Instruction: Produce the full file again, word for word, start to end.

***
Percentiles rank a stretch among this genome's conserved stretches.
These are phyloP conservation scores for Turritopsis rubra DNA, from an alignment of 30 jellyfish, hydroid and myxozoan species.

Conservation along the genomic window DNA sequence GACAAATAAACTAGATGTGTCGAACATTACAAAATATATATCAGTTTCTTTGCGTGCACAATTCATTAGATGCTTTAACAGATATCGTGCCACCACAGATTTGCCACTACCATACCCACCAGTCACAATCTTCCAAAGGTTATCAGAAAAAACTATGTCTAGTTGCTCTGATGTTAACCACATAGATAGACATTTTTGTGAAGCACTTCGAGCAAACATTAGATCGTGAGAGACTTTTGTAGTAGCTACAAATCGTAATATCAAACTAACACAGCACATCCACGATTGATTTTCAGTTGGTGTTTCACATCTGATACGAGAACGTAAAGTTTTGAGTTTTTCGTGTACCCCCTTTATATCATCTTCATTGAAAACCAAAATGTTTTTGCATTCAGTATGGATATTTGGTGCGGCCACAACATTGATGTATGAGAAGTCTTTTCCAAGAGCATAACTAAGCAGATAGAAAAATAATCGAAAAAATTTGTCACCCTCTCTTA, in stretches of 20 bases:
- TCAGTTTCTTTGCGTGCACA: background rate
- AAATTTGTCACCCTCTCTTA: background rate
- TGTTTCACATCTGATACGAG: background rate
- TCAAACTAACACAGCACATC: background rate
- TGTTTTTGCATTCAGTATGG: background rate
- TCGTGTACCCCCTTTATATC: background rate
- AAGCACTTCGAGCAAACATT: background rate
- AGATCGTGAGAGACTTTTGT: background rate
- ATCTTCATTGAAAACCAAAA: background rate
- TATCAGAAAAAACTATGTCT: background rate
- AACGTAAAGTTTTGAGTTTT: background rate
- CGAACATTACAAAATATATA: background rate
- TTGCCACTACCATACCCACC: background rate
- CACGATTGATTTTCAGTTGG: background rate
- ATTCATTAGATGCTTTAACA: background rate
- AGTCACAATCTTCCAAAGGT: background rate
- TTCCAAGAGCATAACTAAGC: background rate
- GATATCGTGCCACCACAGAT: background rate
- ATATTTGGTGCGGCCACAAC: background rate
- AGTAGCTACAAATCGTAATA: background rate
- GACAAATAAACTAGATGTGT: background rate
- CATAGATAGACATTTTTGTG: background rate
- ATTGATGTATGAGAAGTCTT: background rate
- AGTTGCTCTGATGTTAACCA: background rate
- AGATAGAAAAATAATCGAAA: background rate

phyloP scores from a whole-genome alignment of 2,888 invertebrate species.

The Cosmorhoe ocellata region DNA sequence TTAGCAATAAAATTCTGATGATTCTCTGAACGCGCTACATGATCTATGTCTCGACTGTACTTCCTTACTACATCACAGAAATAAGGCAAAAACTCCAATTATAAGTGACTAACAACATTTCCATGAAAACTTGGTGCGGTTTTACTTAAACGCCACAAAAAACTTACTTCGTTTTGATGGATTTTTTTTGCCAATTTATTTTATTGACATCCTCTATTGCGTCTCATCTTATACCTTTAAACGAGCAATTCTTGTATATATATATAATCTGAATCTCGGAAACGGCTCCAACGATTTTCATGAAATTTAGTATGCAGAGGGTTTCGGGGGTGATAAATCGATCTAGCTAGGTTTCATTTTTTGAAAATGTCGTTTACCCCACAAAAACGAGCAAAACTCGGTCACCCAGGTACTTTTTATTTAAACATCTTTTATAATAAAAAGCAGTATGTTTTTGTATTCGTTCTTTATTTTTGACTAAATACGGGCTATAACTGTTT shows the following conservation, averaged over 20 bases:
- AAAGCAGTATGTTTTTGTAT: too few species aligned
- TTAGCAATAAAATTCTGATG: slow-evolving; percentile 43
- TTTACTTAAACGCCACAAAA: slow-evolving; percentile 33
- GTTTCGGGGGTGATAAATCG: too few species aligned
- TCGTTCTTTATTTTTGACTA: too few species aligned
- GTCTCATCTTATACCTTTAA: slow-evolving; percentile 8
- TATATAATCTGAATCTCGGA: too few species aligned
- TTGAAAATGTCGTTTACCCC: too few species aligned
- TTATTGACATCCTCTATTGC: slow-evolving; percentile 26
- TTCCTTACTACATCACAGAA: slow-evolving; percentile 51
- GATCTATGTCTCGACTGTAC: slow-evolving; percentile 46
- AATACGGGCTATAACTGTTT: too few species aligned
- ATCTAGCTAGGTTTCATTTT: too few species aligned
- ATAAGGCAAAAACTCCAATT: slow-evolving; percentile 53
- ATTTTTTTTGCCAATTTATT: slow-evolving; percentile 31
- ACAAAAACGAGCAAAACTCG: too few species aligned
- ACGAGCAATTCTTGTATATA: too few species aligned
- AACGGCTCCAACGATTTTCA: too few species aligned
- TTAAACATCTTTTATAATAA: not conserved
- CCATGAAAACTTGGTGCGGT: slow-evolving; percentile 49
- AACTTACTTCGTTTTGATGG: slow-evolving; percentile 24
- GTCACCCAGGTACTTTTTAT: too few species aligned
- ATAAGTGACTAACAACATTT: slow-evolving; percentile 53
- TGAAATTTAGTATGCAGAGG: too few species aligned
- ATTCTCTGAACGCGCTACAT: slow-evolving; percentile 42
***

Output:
Percentiles rank a stretch among this genome's conserved stretches.
These are phyloP conservation scores for Turritopsis rubra DNA, from an alignment of 30 jellyfish, hydroid and myxozoan species.

Conservation along the genomic window DNA sequence GACAAATAAACTAGATGTGTCGAACATTACAAAATATATATCAGTTTCTTTGCGTGCACAATTCATTAGATGCTTTAACAGATATCGTGCCACCACAGATTTGCCACTACCATACCCACCAGTCACAATCTTCCAAAGGTTATCAGAAAAAACTATGTCTAGTTGCTCTGATGTTAACCACATAGATAGACATTTTTGTGAAGCACTTCGAGCAAACATTAGATCGTGAGAGACTTTTGTAGTAGCTACAAATCGTAATATCAAACTAACACAGCACATCCACGATTGATTTTCAGTTGGTGTTTCACATCTGATACGAGAACGTAAAGTTTTGAGTTTTTCGTGTACCCCCTTTATATCATCTTCATTGAAAACCAAAATGTTTTTGCATTCAGTATGGATATTTGGTGCGGCCACAACATTGATGTATGAGAAGTCTTTTCCAAGAGCATAACTAAGCAGATAGAAAAATAATCGAAAAAATTTGTCACCCTCTCTTA, in stretches of 20 bases:
- TCAGTTTCTTTGCGTGCACA: background rate
- AAATTTGTCACCCTCTCTTA: background rate
- TGTTTCACATCTGATACGAG: background rate
- TCAAACTAACACAGCACATC: background rate
- TGTTTTTGCATTCAGTATGG: background rate
- TCGTGTACCCCCTTTATATC: background rate
- AAGCACTTCGAGCAAACATT: background rate
- AGATCGTGAGAGACTTTTGT: background rate
- ATCTTCATTGAAAACCAAAA: background rate
- TATCAGAAAAAACTATGTCT: background rate
- AACGTAAAGTTTTGAGTTTT: background rate
- CGAACATTACAAAATATATA: background rate
- TTGCCACTACCATACCCACC: background rate
- CACGATTGATTTTCAGTTGG: background rate
- ATTCATTAGATGCTTTAACA: background rate
- AGTCACAATCTTCCAAAGGT: background rate
- TTCCAAGAGCATAACTAAGC: background rate
- GATATCGTGCCACCACAGAT: background rate
- ATATTTGGTGCGGCCACAAC: background rate
- AGTAGCTACAAATCGTAATA: background rate
- GACAAATAAACTAGATGTGT: background rate
- CATAGATAGACATTTTTGTG: background rate
- ATTGATGTATGAGAAGTCTT: background rate
- AGTTGCTCTGATGTTAACCA: background rate
- AGATAGAAAAATAATCGAAA: background rate

phyloP scores from a whole-genome alignment of 2,888 invertebrate species.

The Cosmorhoe ocellata region DNA sequence TTAGCAATAAAATTCTGATGATTCTCTGAACGCGCTACATGATCTATGTCTCGACTGTACTTCCTTACTACATCACAGAAATAAGGCAAAAACTCCAATTATAAGTGACTAACAACATTTCCATGAAAACTTGGTGCGGTTTTACTTAAACGCCACAAAAAACTTACTTCGTTTTGATGGATTTTTTTTGCCAATTTATTTTATTGACATCCTCTATTGCGTCTCATCTTATACCTTTAAACGAGCAATTCTTGTATATATATATAATCTGAATCTCGGAAACGGCTCCAACGATTTTCATGAAATTTAGTATGCAGAGGGTTTCGGGGGTGATAAATCGATCTAGCTAGGTTTCATTTTTTGAAAATGTCGTTTACCCCACAAAAACGAGCAAAACTCGGTCACCCAGGTACTTTTTATTTAAACATCTTTTATAATAAAAAGCAGTATGTTTTTGTATTCGTTCTTTATTTTTGACTAAATACGGGCTATAACTGTTT shows the following conservation, averaged over 20 bases:
- AAAGCAGTATGTTTTTGTAT: too few species aligned
- TTAGCAATAAAATTCTGATG: slow-evolving; percentile 43
- TTTACTTAAACGCCACAAAA: slow-evolving; percentile 33
- GTTTCGGGGGTGATAAATCG: too few species aligned
- TCGTTCTTTATTTTTGACTA: too few species aligned
- GTCTCATCTTATACCTTTAA: slow-evolving; percentile 8
- TATATAATCTGAATCTCGGA: too few species aligned
- TTGAAAATGTCGTTTACCCC: too few species aligned
- TTATTGACATCCTCTATTGC: slow-evolving; percentile 26
- TTCCTTACTACATCACAGAA: slow-evolving; percentile 51
- GATCTATGTCTCGACTGTAC: slow-evolving; percentile 46
- AATACGGGCTATAACTGTTT: too few species aligned
- ATCTAGCTAGGTTTCATTTT: too few species aligned
- ATAAGGCAAAAACTCCAATT: slow-evolving; percentile 53
- ATTTTTTTTGCCAATTTATT: slow-evolving; percentile 31
- ACAAAAACGAGCAAAACTCG: too few species aligned
- ACGAGCAATTCTTGTATATA: too few species aligned
- AACGGCTCCAACGATTTTCA: too few species aligned
- TTAAACATCTTTTATAATAA: not conserved
- CCATGAAAACTTGGTGCGGT: slow-evolving; percentile 49
- AACTTACTTCGTTTTGATGG: slow-evolving; percentile 24
- GTCACCCAGGTACTTTTTAT: too few species aligned
- ATAAGTGACTAACAACATTT: slow-evolving; percentile 53
- TGAAATTTAGTATGCAGAGG: too few species aligned
- ATTCTCTGAACGCGCTACAT: slow-evolving; percentile 42